- The Washington Times - Friday, September 26, 2008

Years from now, golf fans will point to 2008 as one of the game’s bellwether seasons.

From Tiger Woods‘ season-ending injury to the United States’ redemption at the Ryder Cup, change defined the most memorable season in recent years.

In: Competitive balance

Out: Tiger’s Tour

Nobody is writing off the greatest player in the game’s history, but until Woods returns to competition, questions will continue to swirl about the state of his left knee.

“My rehabilitation is going well,” Woods wrote in his blog last week. “Although I won’t be able to swing a club until early next year, my left knee is getting stronger, and the doctors are pleased with my progress.”

Given the multiple fractures and the ACL surgery, will Woods’ knee be at full strength in time for next year’s Masters (April 9-12)? Are there degenerative issues? Even if the joint is healthy and recovered, can he regain his form next season after such a long layoff? Will he have to change his swing to protect against future injury?

With so many lingering concerns about the depth of his injury, there’s some question whether Woods ever will dominate the sport as he once did. Jack Nicklaus won his first 14 majors in 14 seasons and then needed 11 more to reach 18. The 32-year-old Woods reached 14 major victories in 12 seasons, but will his career cool in similar fashion?

Nobody doubts his desire, commitment, constitution or work ethic, but the body eventually betrays every hero. Regardless of the answers to the many questions concerning Woods, his career has come to a crossroads.

In: Anthony Kim

Out: Phil Mickelson

Though the world rankings don’t yet reflect it, Kim is the world’s second-best golfer. The 23-year-old added another impressive chapter to his two-win sophomore season at last week’s Ryder Cup. Kim compiled a 2-1-1 record that included a 5-and-4 beatdown of Sergio Garcia in Sunday’s opening singles match. After Woods, he has golf’s best combination of talent, grit and charisma. It’s only a matter of time and majors before he becomes the game’s second biggest draw.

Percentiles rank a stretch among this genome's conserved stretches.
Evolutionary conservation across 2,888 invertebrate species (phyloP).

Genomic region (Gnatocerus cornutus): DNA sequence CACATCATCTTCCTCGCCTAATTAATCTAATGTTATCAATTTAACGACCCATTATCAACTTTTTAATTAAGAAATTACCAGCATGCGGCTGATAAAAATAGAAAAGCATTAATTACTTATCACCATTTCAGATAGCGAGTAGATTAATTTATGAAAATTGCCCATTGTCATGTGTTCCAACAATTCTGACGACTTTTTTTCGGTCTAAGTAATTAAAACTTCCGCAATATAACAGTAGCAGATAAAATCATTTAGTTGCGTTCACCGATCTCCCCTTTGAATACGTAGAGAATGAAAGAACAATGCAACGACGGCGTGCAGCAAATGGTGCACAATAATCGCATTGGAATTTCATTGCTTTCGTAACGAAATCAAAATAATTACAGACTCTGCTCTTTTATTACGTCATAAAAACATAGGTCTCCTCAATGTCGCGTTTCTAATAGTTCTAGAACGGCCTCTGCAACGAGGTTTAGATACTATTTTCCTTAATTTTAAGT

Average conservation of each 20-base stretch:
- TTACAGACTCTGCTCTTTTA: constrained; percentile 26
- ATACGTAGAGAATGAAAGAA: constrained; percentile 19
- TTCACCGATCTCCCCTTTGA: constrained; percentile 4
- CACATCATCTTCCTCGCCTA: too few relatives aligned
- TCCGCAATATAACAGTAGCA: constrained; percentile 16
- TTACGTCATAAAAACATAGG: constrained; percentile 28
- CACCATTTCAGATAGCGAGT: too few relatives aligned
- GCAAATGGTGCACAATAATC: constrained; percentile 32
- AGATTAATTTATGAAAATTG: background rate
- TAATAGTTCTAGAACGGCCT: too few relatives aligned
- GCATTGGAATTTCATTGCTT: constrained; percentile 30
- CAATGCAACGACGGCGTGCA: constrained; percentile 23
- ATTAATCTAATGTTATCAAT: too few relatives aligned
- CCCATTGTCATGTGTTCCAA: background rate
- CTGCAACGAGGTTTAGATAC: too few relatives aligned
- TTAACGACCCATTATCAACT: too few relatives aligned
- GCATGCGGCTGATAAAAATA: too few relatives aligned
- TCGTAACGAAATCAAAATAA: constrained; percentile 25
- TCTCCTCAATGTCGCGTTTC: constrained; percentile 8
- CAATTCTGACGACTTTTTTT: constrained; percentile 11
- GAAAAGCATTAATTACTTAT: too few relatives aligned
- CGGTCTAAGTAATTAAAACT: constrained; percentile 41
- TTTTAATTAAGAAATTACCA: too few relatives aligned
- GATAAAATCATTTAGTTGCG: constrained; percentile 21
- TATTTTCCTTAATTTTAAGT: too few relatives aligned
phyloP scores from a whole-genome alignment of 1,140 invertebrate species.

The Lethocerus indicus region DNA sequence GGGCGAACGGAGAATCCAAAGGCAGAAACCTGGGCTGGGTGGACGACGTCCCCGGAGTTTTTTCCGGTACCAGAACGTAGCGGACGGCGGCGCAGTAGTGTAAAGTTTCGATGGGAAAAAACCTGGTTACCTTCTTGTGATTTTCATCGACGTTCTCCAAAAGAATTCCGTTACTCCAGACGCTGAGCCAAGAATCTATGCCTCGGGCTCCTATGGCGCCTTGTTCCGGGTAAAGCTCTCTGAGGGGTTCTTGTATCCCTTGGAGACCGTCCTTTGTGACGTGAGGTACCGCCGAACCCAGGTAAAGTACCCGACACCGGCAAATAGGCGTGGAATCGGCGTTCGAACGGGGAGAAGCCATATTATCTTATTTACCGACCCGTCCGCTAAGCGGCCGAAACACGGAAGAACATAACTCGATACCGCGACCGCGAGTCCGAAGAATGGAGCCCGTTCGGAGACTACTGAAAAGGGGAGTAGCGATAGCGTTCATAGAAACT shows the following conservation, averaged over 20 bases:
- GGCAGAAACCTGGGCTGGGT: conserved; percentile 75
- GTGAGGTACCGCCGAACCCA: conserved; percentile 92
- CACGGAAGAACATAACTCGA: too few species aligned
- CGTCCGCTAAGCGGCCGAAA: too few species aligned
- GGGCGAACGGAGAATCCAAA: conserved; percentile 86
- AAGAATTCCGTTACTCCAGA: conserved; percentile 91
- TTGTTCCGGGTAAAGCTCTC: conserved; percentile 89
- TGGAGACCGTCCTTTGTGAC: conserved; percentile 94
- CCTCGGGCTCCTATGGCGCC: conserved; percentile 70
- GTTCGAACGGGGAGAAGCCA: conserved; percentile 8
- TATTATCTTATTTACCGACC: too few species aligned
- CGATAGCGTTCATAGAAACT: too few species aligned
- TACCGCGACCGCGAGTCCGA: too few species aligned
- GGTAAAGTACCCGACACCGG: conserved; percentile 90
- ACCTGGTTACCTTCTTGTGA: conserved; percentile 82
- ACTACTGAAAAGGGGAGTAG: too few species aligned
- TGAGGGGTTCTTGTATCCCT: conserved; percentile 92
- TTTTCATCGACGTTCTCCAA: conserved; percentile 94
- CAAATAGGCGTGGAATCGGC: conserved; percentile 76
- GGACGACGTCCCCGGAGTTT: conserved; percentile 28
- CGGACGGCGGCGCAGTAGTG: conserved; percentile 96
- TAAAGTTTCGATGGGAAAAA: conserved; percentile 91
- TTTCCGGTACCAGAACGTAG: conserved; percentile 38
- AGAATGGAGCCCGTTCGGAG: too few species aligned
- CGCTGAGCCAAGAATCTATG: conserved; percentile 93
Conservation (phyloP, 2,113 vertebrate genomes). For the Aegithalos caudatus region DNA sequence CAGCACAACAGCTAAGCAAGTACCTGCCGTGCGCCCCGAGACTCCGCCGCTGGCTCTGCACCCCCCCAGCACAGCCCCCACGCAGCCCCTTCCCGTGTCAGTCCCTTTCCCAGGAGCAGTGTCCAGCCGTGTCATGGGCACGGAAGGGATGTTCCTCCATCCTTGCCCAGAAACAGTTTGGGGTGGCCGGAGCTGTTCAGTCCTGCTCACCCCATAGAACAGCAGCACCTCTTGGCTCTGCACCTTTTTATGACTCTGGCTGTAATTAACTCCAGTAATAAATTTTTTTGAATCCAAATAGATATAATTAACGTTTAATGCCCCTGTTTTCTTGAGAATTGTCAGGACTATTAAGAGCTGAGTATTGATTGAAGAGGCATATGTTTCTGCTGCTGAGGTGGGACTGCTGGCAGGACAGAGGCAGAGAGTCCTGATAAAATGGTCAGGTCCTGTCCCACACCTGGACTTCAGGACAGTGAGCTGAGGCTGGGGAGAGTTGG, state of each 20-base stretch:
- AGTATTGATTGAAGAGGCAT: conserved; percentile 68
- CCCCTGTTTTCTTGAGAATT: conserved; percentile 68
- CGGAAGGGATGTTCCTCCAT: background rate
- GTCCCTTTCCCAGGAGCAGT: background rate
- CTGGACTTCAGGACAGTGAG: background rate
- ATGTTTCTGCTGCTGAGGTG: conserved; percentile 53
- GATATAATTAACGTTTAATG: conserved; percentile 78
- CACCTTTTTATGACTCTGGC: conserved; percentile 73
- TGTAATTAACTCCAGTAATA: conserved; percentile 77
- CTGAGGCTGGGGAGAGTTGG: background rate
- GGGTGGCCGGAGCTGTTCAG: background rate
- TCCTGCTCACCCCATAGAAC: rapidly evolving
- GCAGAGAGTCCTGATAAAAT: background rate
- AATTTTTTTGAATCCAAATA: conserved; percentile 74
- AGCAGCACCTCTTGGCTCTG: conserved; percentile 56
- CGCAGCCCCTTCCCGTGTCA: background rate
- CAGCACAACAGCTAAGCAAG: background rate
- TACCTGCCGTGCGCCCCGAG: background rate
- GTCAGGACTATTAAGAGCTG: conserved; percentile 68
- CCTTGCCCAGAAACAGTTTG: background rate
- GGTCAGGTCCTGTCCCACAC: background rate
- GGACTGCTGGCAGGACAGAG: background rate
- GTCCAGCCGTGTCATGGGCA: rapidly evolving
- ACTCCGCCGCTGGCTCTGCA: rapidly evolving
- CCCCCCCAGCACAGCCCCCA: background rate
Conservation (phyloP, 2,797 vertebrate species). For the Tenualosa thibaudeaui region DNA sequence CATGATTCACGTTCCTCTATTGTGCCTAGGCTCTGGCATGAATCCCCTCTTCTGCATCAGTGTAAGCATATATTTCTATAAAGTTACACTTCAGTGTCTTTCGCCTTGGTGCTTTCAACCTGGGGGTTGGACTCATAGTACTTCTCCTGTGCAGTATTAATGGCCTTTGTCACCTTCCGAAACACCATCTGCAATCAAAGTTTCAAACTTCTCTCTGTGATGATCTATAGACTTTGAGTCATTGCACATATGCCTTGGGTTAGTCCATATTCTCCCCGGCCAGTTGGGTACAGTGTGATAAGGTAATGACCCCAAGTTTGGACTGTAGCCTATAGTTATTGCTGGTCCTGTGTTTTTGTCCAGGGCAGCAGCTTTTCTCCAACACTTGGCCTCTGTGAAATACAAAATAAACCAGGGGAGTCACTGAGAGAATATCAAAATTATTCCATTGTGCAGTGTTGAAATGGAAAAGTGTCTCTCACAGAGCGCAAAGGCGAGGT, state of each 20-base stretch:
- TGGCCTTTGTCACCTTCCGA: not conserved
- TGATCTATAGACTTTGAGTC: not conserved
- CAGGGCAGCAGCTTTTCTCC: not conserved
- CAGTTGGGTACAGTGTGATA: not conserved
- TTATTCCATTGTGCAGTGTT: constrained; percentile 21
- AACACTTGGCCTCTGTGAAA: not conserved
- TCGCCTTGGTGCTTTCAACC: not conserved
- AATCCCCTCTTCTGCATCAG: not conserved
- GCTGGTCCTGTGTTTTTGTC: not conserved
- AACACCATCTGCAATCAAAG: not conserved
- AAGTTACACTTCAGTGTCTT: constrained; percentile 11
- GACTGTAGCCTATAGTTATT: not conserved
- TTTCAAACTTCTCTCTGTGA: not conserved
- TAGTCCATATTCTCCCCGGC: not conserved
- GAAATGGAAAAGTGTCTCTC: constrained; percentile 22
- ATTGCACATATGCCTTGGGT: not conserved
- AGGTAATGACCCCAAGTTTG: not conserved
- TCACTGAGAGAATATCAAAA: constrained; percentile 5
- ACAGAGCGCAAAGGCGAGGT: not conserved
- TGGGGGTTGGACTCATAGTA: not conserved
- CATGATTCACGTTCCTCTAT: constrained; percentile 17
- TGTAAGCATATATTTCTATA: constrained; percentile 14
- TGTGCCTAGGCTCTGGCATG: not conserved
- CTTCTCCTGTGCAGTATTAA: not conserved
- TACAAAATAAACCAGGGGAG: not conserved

In: United States

Out: Europe

Captain Paul Azinger and his blue-collar bunch ended the darkest decade in U.S. Ryder Cup history by taking down the heavily favored Europeans last week at Valhalla Golf Club in Louisville, Ky. The 16 1/2-11 1/2 victory wiped away America’s image as a soft, disparate bunch of indifferent individuals, and perhaps it also saved an event on the verge of becoming too predictable, patriotically painful and generally irrelevant to the American public.

In: Padraig Harrington

Out: Padraig Harrington

The Dubliner won this season’s British Open and PGA Championship. But his crash back to reality was almost as remarkable; Harrington missed two of three cuts in the FedEx Cup playoffs and posted a 0-3-1 record in the Ryder Cup.

In a related note, Harrington’s late-season meltdown should cost him player of the year. With five victories (including the U.S. Open) and two other top-fives in seven starts worldwide, Woods deserves that honor. Sure, Woods played only half a season; Harrington played only for a month.

In: Lorena Ochoa

Out: Annika Sorenstam

Though the Mexican phenom took over the LPGA’s top slot last year, Sorenstam made the transition permanent by announcing her retirement at the end of this season.

In: Drug testing

Out: Square grooves

Though the former move was meaningless, the latter will make a drastic impact on the game for manufacturers, course designers and players. Balls will get softer and shorter, stopping the escalation in course lengths.

In: Boo Weekley

Out: John Daly

Golf’s new folk hero has just as much spice with none of the vice.

In: Valhalla

Out: Augusta National

Azinger instructed the superintendent at Valhalla to cut the rough low and leave the greens relatively long and slow. The result was a birdie barrage that made the Ryder Cup the most entertaining marquee event of the season. Maybe the men who run the majors were watching; great golf has little or nothing to do with protecting the sanctity of par.

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